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James Samson, Lincoln Indicators


Mermaid Marine Australia (MRM)

Operates vessels for Australia’s offshore oil and gas industry. This sector is experiencing exceptional levels of growth, and MRM is well placed to take advantage. The company reported outstanding interim financial results, which beat market expectations, and exhibited particularly strong growth rates in vessel operations.

Imdex (IMD)

This drilling fluid and products supplier recently reported strong interim financial results, which beat expectations. Strong earnings were driven by growth in the company’s minerals division. In addition to the positive outlook for core minerals, we’re expecting its oil and gas division to contribute positively to profits in the years ahead after recent acquisitions.


Rio Tinto (RIO)

This resources giant is our preferred exposure among the big diversified mining companies in Australia. However, investors should be aware that commodity price volatility is generating uncertainty. Rio reported reasonably strong underlying results, where other major listed miners have underperformed.

Cardno Limited (CDD)

CDD is an infrastructure and environmental services company, with specialist engineering expertise. The share price has risen by more than 18 per cent in the past month. The company has strong growth potential, but we do have some concerns about its acquisition-dominated strategy. Given the recent price performance, the shares appear fully valued.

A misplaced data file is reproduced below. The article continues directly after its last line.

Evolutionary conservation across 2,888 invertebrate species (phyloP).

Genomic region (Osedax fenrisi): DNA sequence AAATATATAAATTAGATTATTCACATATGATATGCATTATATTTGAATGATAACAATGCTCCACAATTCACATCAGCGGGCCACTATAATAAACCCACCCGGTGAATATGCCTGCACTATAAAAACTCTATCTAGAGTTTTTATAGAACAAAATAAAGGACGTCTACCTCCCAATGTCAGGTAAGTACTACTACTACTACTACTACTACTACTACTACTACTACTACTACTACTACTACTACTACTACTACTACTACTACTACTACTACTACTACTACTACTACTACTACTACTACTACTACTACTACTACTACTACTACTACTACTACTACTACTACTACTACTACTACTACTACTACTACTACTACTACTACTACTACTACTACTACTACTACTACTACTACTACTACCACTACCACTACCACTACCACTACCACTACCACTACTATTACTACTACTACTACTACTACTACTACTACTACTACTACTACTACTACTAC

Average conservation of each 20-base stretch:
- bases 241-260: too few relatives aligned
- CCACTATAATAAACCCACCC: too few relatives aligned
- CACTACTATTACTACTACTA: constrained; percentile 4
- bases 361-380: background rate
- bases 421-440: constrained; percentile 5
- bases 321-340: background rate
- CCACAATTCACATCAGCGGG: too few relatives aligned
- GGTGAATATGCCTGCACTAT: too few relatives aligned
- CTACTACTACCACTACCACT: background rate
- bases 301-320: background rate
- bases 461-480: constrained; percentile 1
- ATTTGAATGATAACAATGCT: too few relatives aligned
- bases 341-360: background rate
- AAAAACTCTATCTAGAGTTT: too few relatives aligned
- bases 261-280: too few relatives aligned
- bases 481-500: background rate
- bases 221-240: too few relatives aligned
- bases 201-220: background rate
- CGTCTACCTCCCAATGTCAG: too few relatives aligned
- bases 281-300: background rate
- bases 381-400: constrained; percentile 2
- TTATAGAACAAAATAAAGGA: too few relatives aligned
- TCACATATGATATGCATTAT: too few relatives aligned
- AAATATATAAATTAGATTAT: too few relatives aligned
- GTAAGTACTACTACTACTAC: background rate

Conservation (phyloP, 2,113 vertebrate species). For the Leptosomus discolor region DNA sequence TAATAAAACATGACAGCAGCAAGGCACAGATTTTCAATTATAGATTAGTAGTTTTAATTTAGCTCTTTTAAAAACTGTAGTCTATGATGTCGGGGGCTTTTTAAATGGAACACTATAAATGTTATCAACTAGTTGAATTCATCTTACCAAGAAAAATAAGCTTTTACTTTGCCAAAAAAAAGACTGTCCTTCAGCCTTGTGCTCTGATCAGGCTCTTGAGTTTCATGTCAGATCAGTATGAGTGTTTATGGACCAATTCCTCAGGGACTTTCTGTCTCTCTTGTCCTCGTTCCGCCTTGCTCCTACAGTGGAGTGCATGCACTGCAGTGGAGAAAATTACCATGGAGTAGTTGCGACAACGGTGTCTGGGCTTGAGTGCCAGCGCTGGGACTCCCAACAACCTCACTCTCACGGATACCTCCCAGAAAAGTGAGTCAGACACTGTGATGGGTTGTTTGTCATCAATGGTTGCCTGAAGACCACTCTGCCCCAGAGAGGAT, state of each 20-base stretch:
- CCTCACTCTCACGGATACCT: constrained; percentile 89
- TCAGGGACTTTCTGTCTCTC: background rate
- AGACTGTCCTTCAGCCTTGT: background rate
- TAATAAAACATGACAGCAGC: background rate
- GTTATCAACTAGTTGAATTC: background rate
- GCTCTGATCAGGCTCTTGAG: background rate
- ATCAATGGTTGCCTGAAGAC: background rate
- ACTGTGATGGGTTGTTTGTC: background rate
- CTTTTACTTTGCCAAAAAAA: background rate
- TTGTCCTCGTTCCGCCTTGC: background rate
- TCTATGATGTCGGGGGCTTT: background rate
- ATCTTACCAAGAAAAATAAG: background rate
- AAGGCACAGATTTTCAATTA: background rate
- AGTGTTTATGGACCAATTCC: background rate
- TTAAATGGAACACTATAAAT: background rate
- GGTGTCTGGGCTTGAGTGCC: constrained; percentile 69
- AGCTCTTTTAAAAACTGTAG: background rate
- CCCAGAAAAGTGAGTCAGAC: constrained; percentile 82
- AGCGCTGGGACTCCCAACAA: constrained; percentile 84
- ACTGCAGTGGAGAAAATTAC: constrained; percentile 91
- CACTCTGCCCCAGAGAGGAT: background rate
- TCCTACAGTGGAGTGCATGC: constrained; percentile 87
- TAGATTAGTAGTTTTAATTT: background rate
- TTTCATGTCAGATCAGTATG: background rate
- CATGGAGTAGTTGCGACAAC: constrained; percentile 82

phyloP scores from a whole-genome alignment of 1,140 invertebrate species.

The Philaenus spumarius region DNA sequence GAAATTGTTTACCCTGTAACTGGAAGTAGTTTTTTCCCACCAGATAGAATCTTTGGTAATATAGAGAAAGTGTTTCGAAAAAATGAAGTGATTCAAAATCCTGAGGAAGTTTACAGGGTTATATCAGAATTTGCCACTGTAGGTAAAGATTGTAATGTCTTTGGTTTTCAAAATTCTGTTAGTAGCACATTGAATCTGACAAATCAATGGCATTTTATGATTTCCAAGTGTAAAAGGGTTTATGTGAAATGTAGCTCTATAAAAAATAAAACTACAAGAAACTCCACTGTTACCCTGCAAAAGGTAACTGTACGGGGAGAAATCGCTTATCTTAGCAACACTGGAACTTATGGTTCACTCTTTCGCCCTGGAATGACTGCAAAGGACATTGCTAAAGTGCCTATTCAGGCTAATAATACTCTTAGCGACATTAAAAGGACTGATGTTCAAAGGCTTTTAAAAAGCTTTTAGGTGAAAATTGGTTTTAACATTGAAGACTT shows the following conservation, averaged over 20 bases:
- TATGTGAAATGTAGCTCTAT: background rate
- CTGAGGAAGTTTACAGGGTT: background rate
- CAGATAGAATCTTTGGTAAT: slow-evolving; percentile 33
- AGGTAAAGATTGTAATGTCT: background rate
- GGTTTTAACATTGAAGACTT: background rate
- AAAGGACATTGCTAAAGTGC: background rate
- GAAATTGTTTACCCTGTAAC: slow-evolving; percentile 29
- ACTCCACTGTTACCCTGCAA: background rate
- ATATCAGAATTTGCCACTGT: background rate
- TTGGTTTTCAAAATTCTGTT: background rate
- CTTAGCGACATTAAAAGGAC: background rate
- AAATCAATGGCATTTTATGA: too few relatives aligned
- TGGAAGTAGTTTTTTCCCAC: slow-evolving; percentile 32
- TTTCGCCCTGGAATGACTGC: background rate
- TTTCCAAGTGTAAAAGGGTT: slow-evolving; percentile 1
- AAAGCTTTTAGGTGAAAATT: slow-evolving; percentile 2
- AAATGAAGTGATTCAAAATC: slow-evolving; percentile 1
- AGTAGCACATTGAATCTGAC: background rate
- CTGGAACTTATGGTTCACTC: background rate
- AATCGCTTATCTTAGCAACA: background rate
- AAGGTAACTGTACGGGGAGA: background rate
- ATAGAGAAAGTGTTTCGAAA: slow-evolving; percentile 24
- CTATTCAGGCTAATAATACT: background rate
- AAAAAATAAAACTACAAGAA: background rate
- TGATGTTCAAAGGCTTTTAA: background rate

OneSteel (OST)

We still believe OST is in for tougher times. With continuing difficulties plaguing the sector, OST faces the financial ramifications of a carbon tax, and ever-increasing labour costs. Manufacturing in Australia faces big challenges.

Qantas Airways (QAN)

It’s clear that running profitable airlines in Australia is difficult. With Air Australia recently going into administration, the airline industry is suffering margin contraction in revenue and cost lines. The Qantas push into Asia imposes a new set of risks and opens the company to increasing competition. We see limited upside to growth and retain a sell on the stock.


Paul Clarke, State One Stockbroking


Trade Me Group (TME)

TME is the leading auction website in New Zealand and has a virtual monopoly in this space. TME has strong brand equity and the online site is immensely popular in NZ. The TME model is similar to eBay. Earnings are expected to grow in the next five years. TME delivers excellent profitability, with margins above 70 per cent. A dividend payout ratio of 80 per cent also makes the stock attractive.


This major wealth manager and life insurer operates the biggest financial planning network in Australia. AMP is well positioned to benefit from compulsory superannuation. The acquisition and integration of AXA Asia Pacific should broaden distribution, create synergies and generate economies of scale. AMP is well capitalised with a robust balance sheet.  


OneSteel (OST)

OST is a leading manufacturer and distributor of steel and metal products in Australasia. We believe OST is likely to benefit from an anticipated increase in infrastructure activity enhanced by government stimulus in residential and civil construction.

Treasury Wine Estates (TWE)